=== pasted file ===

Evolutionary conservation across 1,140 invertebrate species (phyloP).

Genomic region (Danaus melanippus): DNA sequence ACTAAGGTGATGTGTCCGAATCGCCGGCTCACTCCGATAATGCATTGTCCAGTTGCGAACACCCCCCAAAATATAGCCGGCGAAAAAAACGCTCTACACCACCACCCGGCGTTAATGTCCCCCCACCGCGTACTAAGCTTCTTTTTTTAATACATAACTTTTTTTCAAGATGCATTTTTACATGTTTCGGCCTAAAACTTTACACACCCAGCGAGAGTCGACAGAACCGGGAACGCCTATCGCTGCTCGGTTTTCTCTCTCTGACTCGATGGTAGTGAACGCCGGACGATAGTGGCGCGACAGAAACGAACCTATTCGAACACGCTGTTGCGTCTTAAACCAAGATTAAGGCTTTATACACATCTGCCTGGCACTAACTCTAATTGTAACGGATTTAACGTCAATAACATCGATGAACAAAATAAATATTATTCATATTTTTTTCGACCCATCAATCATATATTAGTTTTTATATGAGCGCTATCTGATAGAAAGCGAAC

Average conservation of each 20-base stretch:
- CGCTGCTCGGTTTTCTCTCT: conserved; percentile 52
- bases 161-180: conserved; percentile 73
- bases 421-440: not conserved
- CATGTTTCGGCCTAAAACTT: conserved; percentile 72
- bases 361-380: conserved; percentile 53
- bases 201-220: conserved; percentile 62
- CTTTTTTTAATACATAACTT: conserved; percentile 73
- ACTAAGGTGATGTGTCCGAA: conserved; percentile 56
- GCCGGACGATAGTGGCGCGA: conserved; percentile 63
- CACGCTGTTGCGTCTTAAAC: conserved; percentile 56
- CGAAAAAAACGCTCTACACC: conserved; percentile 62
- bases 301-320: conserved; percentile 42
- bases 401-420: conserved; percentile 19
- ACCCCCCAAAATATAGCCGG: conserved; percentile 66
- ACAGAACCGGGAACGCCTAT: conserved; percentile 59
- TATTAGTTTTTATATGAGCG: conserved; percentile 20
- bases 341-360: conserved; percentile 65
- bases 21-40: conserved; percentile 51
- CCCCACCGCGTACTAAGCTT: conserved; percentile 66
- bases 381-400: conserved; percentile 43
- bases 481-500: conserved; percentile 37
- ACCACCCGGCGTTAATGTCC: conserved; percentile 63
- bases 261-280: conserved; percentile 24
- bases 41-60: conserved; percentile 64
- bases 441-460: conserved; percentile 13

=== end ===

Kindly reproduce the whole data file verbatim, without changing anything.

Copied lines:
Evolutionary conservation across 1,140 invertebrate species (phyloP).

Genomic region (Danaus melanippus): DNA sequence ACTAAGGTGATGTGTCCGAATCGCCGGCTCACTCCGATAATGCATTGTCCAGTTGCGAACACCCCCCAAAATATAGCCGGCGAAAAAAACGCTCTACACCACCACCCGGCGTTAATGTCCCCCCACCGCGTACTAAGCTTCTTTTTTTAATACATAACTTTTTTTCAAGATGCATTTTTACATGTTTCGGCCTAAAACTTTACACACCCAGCGAGAGTCGACAGAACCGGGAACGCCTATCGCTGCTCGGTTTTCTCTCTCTGACTCGATGGTAGTGAACGCCGGACGATAGTGGCGCGACAGAAACGAACCTATTCGAACACGCTGTTGCGTCTTAAACCAAGATTAAGGCTTTATACACATCTGCCTGGCACTAACTCTAATTGTAACGGATTTAACGTCAATAACATCGATGAACAAAATAAATATTATTCATATTTTTTTCGACCCATCAATCATATATTAGTTTTTATATGAGCGCTATCTGATAGAAAGCGAAC

Average conservation of each 20-base stretch:
- CGCTGCTCGGTTTTCTCTCT: conserved; percentile 52
- bases 161-180: conserved; percentile 73
- bases 421-440: not conserved
- CATGTTTCGGCCTAAAACTT: conserved; percentile 72
- bases 361-380: conserved; percentile 53
- bases 201-220: conserved; percentile 62
- CTTTTTTTAATACATAACTT: conserved; percentile 73
- ACTAAGGTGATGTGTCCGAA: conserved; percentile 56
- GCCGGACGATAGTGGCGCGA: conserved; percentile 63
- CACGCTGTTGCGTCTTAAAC: conserved; percentile 56
- CGAAAAAAACGCTCTACACC: conserved; percentile 62
- bases 301-320: conserved; percentile 42
- bases 401-420: conserved; percentile 19
- ACCCCCCAAAATATAGCCGG: conserved; percentile 66
- ACAGAACCGGGAACGCCTAT: conserved; percentile 59
- TATTAGTTTTTATATGAGCG: conserved; percentile 20
- bases 341-360: conserved; percentile 65
- bases 21-40: conserved; percentile 51
- CCCCACCGCGTACTAAGCTT: conserved; percentile 66
- bases 381-400: conserved; percentile 43
- bases 481-500: conserved; percentile 37
- ACCACCCGGCGTTAATGTCC: conserved; percentile 63
- bases 261-280: conserved; percentile 24
- bases 41-60: conserved; percentile 64
- bases 441-460: conserved; percentile 13